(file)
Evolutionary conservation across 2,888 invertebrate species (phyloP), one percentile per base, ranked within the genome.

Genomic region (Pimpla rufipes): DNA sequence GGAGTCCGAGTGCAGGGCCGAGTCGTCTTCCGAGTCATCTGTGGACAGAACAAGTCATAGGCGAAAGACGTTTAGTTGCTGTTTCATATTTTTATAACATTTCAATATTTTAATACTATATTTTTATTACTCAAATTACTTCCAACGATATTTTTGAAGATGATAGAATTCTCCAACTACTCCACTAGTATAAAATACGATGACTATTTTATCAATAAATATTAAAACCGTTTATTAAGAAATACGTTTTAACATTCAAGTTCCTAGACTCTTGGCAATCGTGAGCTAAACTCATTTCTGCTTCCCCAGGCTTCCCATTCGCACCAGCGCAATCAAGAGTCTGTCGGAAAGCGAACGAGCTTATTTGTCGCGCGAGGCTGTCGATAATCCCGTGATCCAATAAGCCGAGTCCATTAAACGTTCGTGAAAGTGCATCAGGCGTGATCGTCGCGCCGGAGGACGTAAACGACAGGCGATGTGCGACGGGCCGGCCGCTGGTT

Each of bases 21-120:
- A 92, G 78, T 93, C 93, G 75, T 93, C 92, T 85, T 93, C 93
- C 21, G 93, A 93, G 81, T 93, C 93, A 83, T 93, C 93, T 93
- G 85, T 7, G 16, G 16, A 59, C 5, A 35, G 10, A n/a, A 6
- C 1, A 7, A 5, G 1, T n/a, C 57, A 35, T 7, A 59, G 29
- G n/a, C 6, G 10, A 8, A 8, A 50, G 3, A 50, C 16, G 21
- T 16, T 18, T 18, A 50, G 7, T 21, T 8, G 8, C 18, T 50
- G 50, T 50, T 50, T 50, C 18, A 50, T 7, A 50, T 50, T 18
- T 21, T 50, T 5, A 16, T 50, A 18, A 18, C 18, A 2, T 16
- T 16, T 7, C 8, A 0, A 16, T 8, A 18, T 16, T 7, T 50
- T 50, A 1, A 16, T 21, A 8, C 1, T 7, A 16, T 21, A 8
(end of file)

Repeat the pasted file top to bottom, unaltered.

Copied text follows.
Evolutionary conservation across 2,888 invertebrate species (phyloP), one percentile per base, ranked within the genome.

Genomic region (Pimpla rufipes): DNA sequence GGAGTCCGAGTGCAGGGCCGAGTCGTCTTCCGAGTCATCTGTGGACAGAACAAGTCATAGGCGAAAGACGTTTAGTTGCTGTTTCATATTTTTATAACATTTCAATATTTTAATACTATATTTTTATTACTCAAATTACTTCCAACGATATTTTTGAAGATGATAGAATTCTCCAACTACTCCACTAGTATAAAATACGATGACTATTTTATCAATAAATATTAAAACCGTTTATTAAGAAATACGTTTTAACATTCAAGTTCCTAGACTCTTGGCAATCGTGAGCTAAACTCATTTCTGCTTCCCCAGGCTTCCCATTCGCACCAGCGCAATCAAGAGTCTGTCGGAAAGCGAACGAGCTTATTTGTCGCGCGAGGCTGTCGATAATCCCGTGATCCAATAAGCCGAGTCCATTAAACGTTCGTGAAAGTGCATCAGGCGTGATCGTCGCGCCGGAGGACGTAAACGACAGGCGATGTGCGACGGGCCGGCCGCTGGTT

Each of bases 21-120:
- A 92, G 78, T 93, C 93, G 75, T 93, C 92, T 85, T 93, C 93
- C 21, G 93, A 93, G 81, T 93, C 93, A 83, T 93, C 93, T 93
- G 85, T 7, G 16, G 16, A 59, C 5, A 35, G 10, A n/a, A 6
- C 1, A 7, A 5, G 1, T n/a, C 57, A 35, T 7, A 59, G 29
- G n/a, C 6, G 10, A 8, A 8, A 50, G 3, A 50, C 16, G 21
- T 16, T 18, T 18, A 50, G 7, T 21, T 8, G 8, C 18, T 50
- G 50, T 50, T 50, T 50, C 18, A 50, T 7, A 50, T 50, T 18
- T 21, T 50, T 5, A 16, T 50, A 18, A 18, C 18, A 2, T 16
- T 16, T 7, C 8, A 0, A 16, T 8, A 18, T 16, T 7, T 50
- T 50, A 1, A 16, T 21, A 8, C 1, T 7, A 16, T 21, A 8